Sunday, November 15, 2015
Time to Cry
11.14.2015 -- Why do I cry? I am very fortunate. I was walking my boxer Soot in the woods and fields at Langley Forks, adjacent to the CIA. A soccer game had mustered in the lower field. Soot ran and leapt with joy, cavorted as we walked about the upper field and through the woods. The day was beautiful, crisp air, blue skies, and puffy white clouds -- cliche. We walked about the soccer game at the lower field. The grass was damp but crisp. The players were good, very good; a mix of men and women in their twenties and thirties, I surmised. Cheers and lacing teamwork, as they cut and pushed the ball back and forth, quick stepping in corners or about an opponent. About two-dozen spectators sat on benches and folding chairs at the side of the field. Young children ran about, dodging in and out of spectators, between blankets and coolers. Meadow, woods, and a bit of marsh surround the field. Soot was in heaven, nuzzling the crisp, dried grasses, golden-hued, rolling and gyrating on her back. I was crying.
This was the field some 40 years past where I had run joyously, running laps for fitness and playing rugby with many beloved friends. Age and injury had taken away my athleticism. But I cried because of the gap, the missing joy of this experience, for my boys. In the restricted and constrained lives that they were given, I felt they missed some of the careless joys I had. And I missed holding them; I missed their happiness and love, which was somehow abrogated in a broken relation. I walked further with Soot and sat in the tall grass at a meadow, out of sight. Soot rolled joyously. I began to sob.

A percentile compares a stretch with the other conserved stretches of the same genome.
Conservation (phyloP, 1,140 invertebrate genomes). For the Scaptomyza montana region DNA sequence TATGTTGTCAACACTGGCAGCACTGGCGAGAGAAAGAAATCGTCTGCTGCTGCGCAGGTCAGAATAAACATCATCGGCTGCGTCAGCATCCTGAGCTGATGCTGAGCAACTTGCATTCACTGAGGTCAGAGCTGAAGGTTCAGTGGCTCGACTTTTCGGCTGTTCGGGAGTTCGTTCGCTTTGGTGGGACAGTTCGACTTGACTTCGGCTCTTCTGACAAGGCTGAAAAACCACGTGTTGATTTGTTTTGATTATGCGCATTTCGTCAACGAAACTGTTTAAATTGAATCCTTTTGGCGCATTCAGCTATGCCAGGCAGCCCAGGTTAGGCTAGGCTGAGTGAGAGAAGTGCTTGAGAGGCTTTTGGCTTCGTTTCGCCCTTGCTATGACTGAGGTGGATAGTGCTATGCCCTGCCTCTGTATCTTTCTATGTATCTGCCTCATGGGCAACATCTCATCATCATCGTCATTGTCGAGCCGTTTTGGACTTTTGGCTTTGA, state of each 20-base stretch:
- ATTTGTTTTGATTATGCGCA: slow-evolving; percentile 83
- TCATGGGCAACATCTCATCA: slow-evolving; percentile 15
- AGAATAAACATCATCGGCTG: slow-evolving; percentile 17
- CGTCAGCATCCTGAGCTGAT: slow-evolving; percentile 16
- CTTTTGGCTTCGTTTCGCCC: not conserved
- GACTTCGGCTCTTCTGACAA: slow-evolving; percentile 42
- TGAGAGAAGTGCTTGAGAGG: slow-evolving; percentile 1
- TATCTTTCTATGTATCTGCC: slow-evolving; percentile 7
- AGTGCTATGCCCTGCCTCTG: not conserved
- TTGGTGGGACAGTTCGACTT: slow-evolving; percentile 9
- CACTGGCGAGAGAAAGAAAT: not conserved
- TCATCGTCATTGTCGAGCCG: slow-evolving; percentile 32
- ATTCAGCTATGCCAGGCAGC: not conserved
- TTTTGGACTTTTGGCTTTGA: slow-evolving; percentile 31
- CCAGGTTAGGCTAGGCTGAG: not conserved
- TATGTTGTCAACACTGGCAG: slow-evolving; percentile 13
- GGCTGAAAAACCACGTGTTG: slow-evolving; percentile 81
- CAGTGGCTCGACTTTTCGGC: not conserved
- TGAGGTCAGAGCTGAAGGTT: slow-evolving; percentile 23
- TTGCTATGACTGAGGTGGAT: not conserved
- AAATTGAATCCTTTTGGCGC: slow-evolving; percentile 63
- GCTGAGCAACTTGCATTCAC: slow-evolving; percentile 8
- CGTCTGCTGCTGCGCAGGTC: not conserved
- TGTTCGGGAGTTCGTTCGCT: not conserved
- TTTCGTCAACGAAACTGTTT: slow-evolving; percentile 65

The night before I was at Blues Alley with Adriene, an artist and creative, a journalist, friend of Barack and Michelle, and many. We were listening to Jonathan Butler, a South African, who sang and played deeply, soulfully. His work includes a tribute to Nelson Mandela, which I had listened to earlier this week, and cried. My seat and table had me twisting to watch Jonathan, about eight feet away on stage. Various lights shined. Tears flowed on my face. It was the beauty of Jonathan’s music, the close scene, Adriene, and my release from Ethiopia.
When one walks about the impoverished, the destitute, and as much or more, the givers who make things better, much comes to the soul. I was heavy with emotion. Joy, yes, because we made things better. But trouble and sadness because things are so bad. “Shee-shee-shee,” replayed for me. I wanted to go back, to help more, and give comfort.
I was also afraid. Adriene did not know until I told her. Nor did the band. (I told the keyboardist, Arlington Jones, after the show.) More than 100 people had just been killed in Paris, victims of coordinated terrorist attacks. Many were youth attending a concert, inside the Bataclan, slaughtered by submachine gun. Others were dining in a couple popular Right Bank restaurants. Others were incised, avulsed and compressed by suicide bombs. Paris was littered in blood.
The event was live, as we listened to soulful music in a nightclub in Georgetown. I checked the exits, my path there through people, tables and chairs. How I would pull Adriene down and cover her if something happened. The blood, death, trauma, and injury in Paris were alarming, but I don’t think I cried because of it. I cried because of the beauty of the human response. Those who care, those who ran in to aid (and some thus killed), those who opened their homes to the injured and displaced. (“#Porteouverte” was the social media hash tag -- Our door is open if you need.) I cried because of the innate beauty of the human response, like those who gave me care, those in Catalog.